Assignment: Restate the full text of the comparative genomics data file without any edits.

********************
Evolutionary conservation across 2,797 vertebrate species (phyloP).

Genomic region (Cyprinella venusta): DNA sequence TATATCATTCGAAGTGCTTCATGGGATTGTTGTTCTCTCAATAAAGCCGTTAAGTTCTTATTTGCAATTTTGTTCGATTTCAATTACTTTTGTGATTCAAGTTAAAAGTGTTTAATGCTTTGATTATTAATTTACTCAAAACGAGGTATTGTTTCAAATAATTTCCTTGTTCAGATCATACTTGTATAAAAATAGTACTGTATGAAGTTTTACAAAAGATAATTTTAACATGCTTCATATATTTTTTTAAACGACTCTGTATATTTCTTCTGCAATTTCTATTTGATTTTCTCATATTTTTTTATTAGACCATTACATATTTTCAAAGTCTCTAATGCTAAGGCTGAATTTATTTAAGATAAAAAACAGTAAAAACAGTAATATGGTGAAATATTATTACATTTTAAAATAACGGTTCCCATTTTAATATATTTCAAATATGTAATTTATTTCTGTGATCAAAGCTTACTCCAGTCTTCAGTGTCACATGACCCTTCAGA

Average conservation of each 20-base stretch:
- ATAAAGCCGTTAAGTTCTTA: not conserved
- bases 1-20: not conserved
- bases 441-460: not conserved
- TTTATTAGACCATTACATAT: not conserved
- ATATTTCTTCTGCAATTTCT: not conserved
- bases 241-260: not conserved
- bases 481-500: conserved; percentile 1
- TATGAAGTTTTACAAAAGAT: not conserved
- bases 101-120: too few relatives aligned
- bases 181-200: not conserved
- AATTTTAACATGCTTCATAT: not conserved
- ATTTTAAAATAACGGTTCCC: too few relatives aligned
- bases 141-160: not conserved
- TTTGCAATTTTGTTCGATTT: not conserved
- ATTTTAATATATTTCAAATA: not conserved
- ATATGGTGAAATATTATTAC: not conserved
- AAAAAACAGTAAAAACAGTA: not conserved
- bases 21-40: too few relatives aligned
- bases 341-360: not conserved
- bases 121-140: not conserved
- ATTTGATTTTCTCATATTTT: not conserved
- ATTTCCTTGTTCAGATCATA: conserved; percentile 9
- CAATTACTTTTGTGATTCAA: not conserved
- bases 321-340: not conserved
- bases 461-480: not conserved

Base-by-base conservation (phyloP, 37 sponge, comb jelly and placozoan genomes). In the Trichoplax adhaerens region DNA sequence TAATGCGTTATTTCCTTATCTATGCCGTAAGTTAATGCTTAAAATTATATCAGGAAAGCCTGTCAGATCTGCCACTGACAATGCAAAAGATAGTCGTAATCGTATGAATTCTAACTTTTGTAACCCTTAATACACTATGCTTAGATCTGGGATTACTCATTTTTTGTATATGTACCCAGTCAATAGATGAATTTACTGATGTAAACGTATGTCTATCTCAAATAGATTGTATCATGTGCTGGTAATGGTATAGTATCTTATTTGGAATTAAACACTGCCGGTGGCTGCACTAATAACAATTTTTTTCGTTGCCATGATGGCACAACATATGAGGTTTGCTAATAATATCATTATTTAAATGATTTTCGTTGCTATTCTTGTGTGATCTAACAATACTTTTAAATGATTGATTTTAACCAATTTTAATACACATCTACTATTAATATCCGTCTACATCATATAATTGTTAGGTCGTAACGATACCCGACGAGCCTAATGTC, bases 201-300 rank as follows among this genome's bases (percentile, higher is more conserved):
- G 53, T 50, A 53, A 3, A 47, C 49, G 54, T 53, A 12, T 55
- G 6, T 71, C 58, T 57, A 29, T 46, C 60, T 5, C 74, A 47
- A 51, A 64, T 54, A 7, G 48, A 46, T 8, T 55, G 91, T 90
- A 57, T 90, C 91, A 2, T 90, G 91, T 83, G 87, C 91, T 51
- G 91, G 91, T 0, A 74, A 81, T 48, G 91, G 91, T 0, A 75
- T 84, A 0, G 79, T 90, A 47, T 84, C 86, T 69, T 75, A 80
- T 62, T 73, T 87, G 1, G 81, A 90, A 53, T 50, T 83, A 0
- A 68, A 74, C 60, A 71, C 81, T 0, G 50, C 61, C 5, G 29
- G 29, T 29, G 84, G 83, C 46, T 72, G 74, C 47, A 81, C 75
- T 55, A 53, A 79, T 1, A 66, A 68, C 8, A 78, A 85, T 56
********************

Evolutionary conservation across 2,797 vertebrate species (phyloP).

Genomic region (Cyprinella venusta): DNA sequence TATATCATTCGAAGTGCTTCATGGGATTGTTGTTCTCTCAATAAAGCCGTTAAGTTCTTATTTGCAATTTTGTTCGATTTCAATTACTTTTGTGATTCAAGTTAAAAGTGTTTAATGCTTTGATTATTAATTTACTCAAAACGAGGTATTGTTTCAAATAATTTCCTTGTTCAGATCATACTTGTATAAAAATAGTACTGTATGAAGTTTTACAAAAGATAATTTTAACATGCTTCATATATTTTTTTAAACGACTCTGTATATTTCTTCTGCAATTTCTATTTGATTTTCTCATATTTTTTTATTAGACCATTACATATTTTCAAAGTCTCTAATGCTAAGGCTGAATTTATTTAAGATAAAAAACAGTAAAAACAGTAATATGGTGAAATATTATTACATTTTAAAATAACGGTTCCCATTTTAATATATTTCAAATATGTAATTTATTTCTGTGATCAAAGCTTACTCCAGTCTTCAGTGTCACATGACCCTTCAGA

Average conservation of each 20-base stretch:
- ATAAAGCCGTTAAGTTCTTA: not conserved
- bases 1-20: not conserved
- bases 441-460: not conserved
- TTTATTAGACCATTACATAT: not conserved
- ATATTTCTTCTGCAATTTCT: not conserved
- bases 241-260: not conserved
- bases 481-500: conserved; percentile 1
- TATGAAGTTTTACAAAAGAT: not conserved
- bases 101-120: too few relatives aligned
- bases 181-200: not conserved
- AATTTTAACATGCTTCATAT: not conserved
- ATTTTAAAATAACGGTTCCC: too few relatives aligned
- bases 141-160: not conserved
- TTTGCAATTTTGTTCGATTT: not conserved
- ATTTTAATATATTTCAAATA: not conserved
- ATATGGTGAAATATTATTAC: not conserved
- AAAAAACAGTAAAAACAGTA: not conserved
- bases 21-40: too few relatives aligned
- bases 341-360: not conserved
- bases 121-140: not conserved
- ATTTGATTTTCTCATATTTT: not conserved
- ATTTCCTTGTTCAGATCATA: conserved; percentile 9
- CAATTACTTTTGTGATTCAA: not conserved
- bases 321-340: not conserved
- bases 461-480: not conserved

Base-by-base conservation (phyloP, 37 sponge, comb jelly and placozoan genomes). In the Trichoplax adhaerens region DNA sequence TAATGCGTTATTTCCTTATCTATGCCGTAAGTTAATGCTTAAAATTATATCAGGAAAGCCTGTCAGATCTGCCACTGACAATGCAAAAGATAGTCGTAATCGTATGAATTCTAACTTTTGTAACCCTTAATACACTATGCTTAGATCTGGGATTACTCATTTTTTGTATATGTACCCAGTCAATAGATGAATTTACTGATGTAAACGTATGTCTATCTCAAATAGATTGTATCATGTGCTGGTAATGGTATAGTATCTTATTTGGAATTAAACACTGCCGGTGGCTGCACTAATAACAATTTTTTTCGTTGCCATGATGGCACAACATATGAGGTTTGCTAATAATATCATTATTTAAATGATTTTCGTTGCTATTCTTGTGTGATCTAACAATACTTTTAAATGATTGATTTTAACCAATTTTAATACACATCTACTATTAATATCCGTCTACATCATATAATTGTTAGGTCGTAACGATACCCGACGAGCCTAATGTC, bases 201-300 rank as follows among this genome's bases (percentile, higher is more conserved):
- G 53, T 50, A 53, A 3, A 47, C 49, G 54, T 53, A 12, T 55
- G 6, T 71, C 58, T 57, A 29, T 46, C 60, T 5, C 74, A 47
- A 51, A 64, T 54, A 7, G 48, A 46, T 8, T 55, G 91, T 90
- A 57, T 90, C 91, A 2, T 90, G 91, T 83, G 87, C 91, T 51
- G 91, G 91, T 0, A 74, A 81, T 48, G 91, G 91, T 0, A 75
- T 84, A 0, G 79, T 90, A 47, T 84, C 86, T 69, T 75, A 80
- T 62, T 73, T 87, G 1, G 81, A 90, A 53, T 50, T 83, A 0
- A 68, A 74, C 60, A 71, C 81, T 0, G 50, C 61, C 5, G 29
- G 29, T 29, G 84, G 83, C 46, T 72, G 74, C 47, A 81, C 75
- T 55, A 53, A 79, T 1, A 66, A 68, C 8, A 78, A 85, T 56